At a cursory glance, there does not appear to be much in common between Delhi’s former law minister Jitender Singh Tomar, Maharasthra’s education minister Vinod Tawde and Smriti Irani, the Human Resource Development (HRD) minister of India. Indeed, it may be reasonable to assume that there isn’t; except for the nature of the controversy that has been hounding these three politicians in recent times. In the past month, news in India has been replete with a flurry of revelations centred around legislators and ministers across the country who have been accused of exaggerating and even faking their educational qualifications.
The forgery of a variety of essential documents—from birth and death certificates to driving licenses, ration cards, professional degrees and educational qualifications—is hardly a new phenomenon in India. Complex systems that have been designed and carefully preserved to aid the fabrication of necessary documents ae now identified as an inherent part of the “Indian way of life.”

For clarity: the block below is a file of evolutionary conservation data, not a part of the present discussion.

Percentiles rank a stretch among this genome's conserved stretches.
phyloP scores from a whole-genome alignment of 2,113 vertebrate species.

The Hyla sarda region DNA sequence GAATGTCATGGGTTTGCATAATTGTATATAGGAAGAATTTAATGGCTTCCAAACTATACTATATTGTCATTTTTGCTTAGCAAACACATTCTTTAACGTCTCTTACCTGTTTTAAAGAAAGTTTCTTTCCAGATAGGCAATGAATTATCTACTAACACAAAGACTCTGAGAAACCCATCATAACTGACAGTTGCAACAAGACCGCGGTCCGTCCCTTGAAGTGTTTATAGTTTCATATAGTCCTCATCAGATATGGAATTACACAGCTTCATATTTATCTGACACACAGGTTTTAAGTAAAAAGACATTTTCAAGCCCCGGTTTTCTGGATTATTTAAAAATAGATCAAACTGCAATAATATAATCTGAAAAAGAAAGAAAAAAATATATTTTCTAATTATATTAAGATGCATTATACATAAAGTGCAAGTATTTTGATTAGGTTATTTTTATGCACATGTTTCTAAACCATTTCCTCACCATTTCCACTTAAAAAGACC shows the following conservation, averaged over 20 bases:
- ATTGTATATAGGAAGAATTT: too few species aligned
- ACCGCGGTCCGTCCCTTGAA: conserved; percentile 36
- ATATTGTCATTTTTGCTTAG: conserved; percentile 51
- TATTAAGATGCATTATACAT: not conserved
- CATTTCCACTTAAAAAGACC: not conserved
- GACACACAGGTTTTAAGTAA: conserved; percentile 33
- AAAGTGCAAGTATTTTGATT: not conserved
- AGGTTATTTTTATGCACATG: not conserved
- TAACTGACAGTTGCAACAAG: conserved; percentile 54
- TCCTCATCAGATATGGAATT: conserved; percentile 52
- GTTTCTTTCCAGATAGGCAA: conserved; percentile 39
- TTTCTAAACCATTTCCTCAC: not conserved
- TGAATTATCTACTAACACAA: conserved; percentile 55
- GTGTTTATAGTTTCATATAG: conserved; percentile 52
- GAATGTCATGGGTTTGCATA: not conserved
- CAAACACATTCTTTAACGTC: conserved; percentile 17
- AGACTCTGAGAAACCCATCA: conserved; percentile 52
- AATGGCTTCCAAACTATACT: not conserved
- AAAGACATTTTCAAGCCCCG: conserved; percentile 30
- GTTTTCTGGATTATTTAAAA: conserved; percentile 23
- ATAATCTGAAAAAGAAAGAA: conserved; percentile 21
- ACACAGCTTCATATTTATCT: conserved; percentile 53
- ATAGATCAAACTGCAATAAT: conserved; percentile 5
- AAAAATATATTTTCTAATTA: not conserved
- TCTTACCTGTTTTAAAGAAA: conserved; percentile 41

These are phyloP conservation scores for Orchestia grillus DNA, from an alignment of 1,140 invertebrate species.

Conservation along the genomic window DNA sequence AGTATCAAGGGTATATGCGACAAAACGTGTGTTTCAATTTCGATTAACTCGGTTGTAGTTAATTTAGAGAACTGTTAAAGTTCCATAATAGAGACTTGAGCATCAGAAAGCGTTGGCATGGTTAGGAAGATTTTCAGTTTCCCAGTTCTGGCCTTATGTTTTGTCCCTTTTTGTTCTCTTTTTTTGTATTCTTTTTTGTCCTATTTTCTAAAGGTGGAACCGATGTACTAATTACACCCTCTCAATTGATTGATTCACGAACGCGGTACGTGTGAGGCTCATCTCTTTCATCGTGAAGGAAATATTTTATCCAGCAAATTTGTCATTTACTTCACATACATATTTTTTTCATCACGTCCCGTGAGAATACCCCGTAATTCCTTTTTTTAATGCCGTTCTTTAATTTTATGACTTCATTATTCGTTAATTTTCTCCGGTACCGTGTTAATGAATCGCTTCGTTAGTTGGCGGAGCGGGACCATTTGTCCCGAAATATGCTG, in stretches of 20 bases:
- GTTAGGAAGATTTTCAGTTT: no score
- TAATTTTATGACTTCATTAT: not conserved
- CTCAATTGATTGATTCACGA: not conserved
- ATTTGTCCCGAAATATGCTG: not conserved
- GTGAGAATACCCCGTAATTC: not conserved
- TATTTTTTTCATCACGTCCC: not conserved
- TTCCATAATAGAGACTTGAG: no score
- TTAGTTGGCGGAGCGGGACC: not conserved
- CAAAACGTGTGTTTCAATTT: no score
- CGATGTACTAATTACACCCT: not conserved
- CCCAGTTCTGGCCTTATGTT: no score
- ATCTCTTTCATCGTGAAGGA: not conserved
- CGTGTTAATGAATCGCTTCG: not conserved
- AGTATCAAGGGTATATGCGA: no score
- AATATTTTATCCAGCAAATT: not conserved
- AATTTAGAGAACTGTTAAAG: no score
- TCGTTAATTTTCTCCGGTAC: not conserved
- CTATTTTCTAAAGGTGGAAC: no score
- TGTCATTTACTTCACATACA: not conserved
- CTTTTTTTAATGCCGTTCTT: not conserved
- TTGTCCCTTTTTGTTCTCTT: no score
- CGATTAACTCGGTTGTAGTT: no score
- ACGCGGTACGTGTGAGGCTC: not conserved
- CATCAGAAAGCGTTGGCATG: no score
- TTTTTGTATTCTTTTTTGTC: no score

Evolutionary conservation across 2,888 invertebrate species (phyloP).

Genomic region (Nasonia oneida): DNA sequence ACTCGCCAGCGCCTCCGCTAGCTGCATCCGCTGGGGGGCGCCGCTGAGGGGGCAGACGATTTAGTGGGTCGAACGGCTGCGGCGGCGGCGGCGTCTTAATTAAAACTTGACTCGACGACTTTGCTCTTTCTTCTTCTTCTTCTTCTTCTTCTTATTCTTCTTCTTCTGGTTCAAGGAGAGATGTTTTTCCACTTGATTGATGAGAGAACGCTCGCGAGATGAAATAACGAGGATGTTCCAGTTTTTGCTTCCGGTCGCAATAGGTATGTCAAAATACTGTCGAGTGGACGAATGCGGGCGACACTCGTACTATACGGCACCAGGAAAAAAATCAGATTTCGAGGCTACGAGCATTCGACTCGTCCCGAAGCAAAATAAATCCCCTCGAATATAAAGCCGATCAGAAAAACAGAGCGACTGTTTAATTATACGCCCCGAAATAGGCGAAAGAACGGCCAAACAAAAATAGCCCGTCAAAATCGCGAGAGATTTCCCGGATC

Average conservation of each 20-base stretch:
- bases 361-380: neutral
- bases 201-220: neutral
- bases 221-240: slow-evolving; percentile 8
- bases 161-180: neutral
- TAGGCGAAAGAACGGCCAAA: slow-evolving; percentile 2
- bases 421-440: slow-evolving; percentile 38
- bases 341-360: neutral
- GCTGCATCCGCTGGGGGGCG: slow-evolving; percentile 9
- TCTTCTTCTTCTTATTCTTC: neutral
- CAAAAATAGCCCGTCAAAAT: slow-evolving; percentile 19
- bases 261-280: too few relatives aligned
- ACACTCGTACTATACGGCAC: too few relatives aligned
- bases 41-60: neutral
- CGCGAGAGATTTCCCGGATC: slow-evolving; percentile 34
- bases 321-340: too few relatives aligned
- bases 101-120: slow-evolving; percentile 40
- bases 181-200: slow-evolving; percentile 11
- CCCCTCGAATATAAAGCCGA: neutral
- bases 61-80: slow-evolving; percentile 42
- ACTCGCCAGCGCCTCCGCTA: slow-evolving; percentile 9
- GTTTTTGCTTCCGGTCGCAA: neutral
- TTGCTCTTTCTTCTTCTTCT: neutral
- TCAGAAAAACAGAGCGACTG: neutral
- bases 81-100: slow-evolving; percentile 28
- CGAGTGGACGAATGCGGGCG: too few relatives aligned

These cases reveal a far deeper story about the state of India’s education system. It would be relevant to note that several of the elected representatives who are currently in the eye of the fake degree storm belong to the Bharatiya Janata Party (BJP) or the Aam Aadmi Party (AAP); both of which are essentially non-elitist in terms of class.